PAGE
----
1. #1

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    BJJ or something else- WTF to do with a bad back

    Hey all

    So heres the story. Went to 6 months of bjj, was probably a couple months away from a blue belt. Then I pulled my back, found out I had spondylolysis in my L5. that phased me pretty bad and I ditched out for a good 4 months. been doing some light physio but TBH not commmiting. Now Im swimming 5x a week, getting back into physio. Im thinking in 3 months I can be in pretty good shape and not have to worry too too much about screwing myself up again- as long as I keep things strong. hopefully.

    Anyways BJJ is pretty brutal on the back it seems, just from reading on here, and googling "BJJ and back problems". With all the bridging etc I can see the strain. Love the sport but also wondering if it might be smart to change focus. Maybe do some muay thai, which i know is hard training still but perhaps involves less cranking on the old spine. Anyways you guys that have been around, what do you think about the merits of bjj vs other arts in my case?

  2. #2

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    Anecdote: I am very prone to low-back pain due to some curvature issues, though I have nothing nasty like spondylolysis. Subjectively, it seems to me that BJJ helps reduce my pain, because the strengthening of my back muscles far outweighs the stresses.

    That said, have you asked your physio, or a good sports doctor, about it?
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    “The plural of anecdote is anecdotes, not data.”

  3. #3
    Fasten your seat belts, and prepare for lift off
    DKJr's Avatar
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    I tore my rhomboid and a sprained a few thoracic muscles 8 months into bjj. It's tight and gets sore often but nothing stretching and lifting haven't help strengthen. Good luck.

  4. #4

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    oh yeah for sure. he said I might be ok. I can understand why hed say that he doesnt know- noone will for sure until I have another "event". im not asking for anyones medical opinion or anything just looking for some ideas/personal experiences to ponder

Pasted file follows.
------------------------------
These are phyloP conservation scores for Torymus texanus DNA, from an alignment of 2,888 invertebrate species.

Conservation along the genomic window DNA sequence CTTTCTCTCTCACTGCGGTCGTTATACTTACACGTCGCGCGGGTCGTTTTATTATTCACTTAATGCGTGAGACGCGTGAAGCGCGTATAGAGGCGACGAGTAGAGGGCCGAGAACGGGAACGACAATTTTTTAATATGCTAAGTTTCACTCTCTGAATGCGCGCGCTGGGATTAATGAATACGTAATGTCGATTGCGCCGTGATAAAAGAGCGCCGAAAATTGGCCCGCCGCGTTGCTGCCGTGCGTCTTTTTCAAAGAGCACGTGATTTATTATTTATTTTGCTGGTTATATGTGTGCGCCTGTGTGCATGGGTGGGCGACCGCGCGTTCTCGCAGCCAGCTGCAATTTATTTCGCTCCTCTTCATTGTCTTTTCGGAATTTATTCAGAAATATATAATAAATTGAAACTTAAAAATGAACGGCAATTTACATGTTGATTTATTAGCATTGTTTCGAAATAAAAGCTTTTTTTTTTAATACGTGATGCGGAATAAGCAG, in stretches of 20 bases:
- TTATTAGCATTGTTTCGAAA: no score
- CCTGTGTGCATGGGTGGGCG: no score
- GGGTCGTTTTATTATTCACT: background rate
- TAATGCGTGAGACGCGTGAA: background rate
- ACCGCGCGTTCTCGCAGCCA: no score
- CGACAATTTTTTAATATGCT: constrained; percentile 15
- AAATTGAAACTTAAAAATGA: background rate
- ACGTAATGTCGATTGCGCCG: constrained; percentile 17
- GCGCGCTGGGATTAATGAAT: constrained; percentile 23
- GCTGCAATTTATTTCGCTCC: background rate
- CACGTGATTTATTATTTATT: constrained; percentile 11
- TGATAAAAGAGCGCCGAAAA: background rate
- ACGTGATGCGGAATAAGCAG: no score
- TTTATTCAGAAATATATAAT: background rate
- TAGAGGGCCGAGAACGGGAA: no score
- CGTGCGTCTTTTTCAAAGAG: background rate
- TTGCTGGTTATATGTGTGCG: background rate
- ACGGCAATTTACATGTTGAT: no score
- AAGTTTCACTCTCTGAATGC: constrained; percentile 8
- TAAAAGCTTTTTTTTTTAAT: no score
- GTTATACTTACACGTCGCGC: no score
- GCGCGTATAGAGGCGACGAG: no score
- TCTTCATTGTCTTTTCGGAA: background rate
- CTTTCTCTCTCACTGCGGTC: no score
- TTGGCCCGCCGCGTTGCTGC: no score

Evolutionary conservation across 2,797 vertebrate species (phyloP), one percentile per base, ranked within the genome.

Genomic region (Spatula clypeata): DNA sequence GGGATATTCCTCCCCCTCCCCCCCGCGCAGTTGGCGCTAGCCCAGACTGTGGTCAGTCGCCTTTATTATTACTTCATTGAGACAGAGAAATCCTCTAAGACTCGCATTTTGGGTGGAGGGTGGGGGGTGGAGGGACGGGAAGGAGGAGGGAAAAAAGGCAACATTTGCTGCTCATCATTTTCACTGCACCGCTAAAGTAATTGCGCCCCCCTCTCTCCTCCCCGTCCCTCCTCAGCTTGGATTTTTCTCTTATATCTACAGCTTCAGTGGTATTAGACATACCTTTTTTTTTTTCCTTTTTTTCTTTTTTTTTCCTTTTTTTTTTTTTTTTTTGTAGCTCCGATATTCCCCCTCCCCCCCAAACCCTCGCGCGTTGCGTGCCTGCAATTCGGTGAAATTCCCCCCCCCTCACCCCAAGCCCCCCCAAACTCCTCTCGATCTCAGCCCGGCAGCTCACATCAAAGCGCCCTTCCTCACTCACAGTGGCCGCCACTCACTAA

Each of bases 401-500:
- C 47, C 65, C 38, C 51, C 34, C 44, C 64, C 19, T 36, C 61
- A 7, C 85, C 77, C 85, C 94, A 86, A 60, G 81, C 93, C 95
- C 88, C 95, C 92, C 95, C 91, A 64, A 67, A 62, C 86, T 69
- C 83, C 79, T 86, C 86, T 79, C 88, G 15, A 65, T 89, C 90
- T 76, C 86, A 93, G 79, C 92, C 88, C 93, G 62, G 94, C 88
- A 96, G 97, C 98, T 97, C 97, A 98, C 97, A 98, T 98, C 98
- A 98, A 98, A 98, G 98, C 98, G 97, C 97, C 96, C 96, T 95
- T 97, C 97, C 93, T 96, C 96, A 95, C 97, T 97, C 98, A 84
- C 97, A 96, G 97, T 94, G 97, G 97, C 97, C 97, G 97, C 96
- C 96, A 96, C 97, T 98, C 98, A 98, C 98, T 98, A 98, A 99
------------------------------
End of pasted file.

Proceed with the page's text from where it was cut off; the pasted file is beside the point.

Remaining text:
Last edited by Catweiser; 10/13/2011 12:03am at .

  5. #5
    Fasten your seat belts, and prepare for lift off
    DKJr's Avatar
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    Quote Originally Posted by Catweiser View Post
    oh yeah for sure. he said I might be ok. I can understand why hed say that he doesnt know- noone will for sure until I have another "event". im not asking for anyones medical opinion or anything just looking for some ideas/personal experiences to ponder
    I have a medicine ball I roll over when my back is stiff, and a heating pad. I recommend doing deadlift and squats to help strengthen that are, but start extremely light.

  6. #6

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    I've got an arthritic neck. Found out 2 yrs ago after I hurt it boxing training. Muay Thai might not be the best option. Head control is a bitch when trying to manage a crook neck. Even sparring with half decent contact is likely to make work painfull for the rest of the week (if you're lucky).
    I've found that if I don't go hard on bench press or overhead movements it wont complain too much (along with a few lifestyle changes).
    As I'm sure you'd know its very hard to strengthen and stretch a neck that needs to be relaxed and in perfect posture. For me correcting my posture and lots of romboid training helped.
    http://www.t-nation.com/free_online_...TM3x4.facebook
    also check out taebomaster's articles, these were helpfull for me too.

  7. #7
    jspeedy's Avatar
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    Six Months into BJJ and you were a couple of months from blue belt? Eight months sounds a little fast unless you're training several hours a day. Maybe the OP is just exaggerating a little though or being optimistic.

    Do you know if your spondylolysis is genetic or injury related? Genetic spondylolysis is not uncommon, most people don't even realize they have it and find out while having another problem checked out. If it's an injury let it heal and get back into BJJ. If it's hereditary ask your doctor what the risks are of continuing BJJ.

    On a side note I can see how BJJ can put some stress on the spine but I'm reminded of what Pedro Sauer said at a seminar (not a direct quote) if you're using muscle you're doing it wrong. As your skill continues to develop you should be using less muscle.

  8. #8

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    Why not tell your partners to "go light"? Of course this requires that you actually go light so the intensity of the session doesn't slowly escalate. Tell the instructor and your partners exactly what you can and cannot do, and then stay within those limits.

  9. #9

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    :High:Oh yeah, and weed helps get rid of that tension in the shoulders. (not much good for cardio though).

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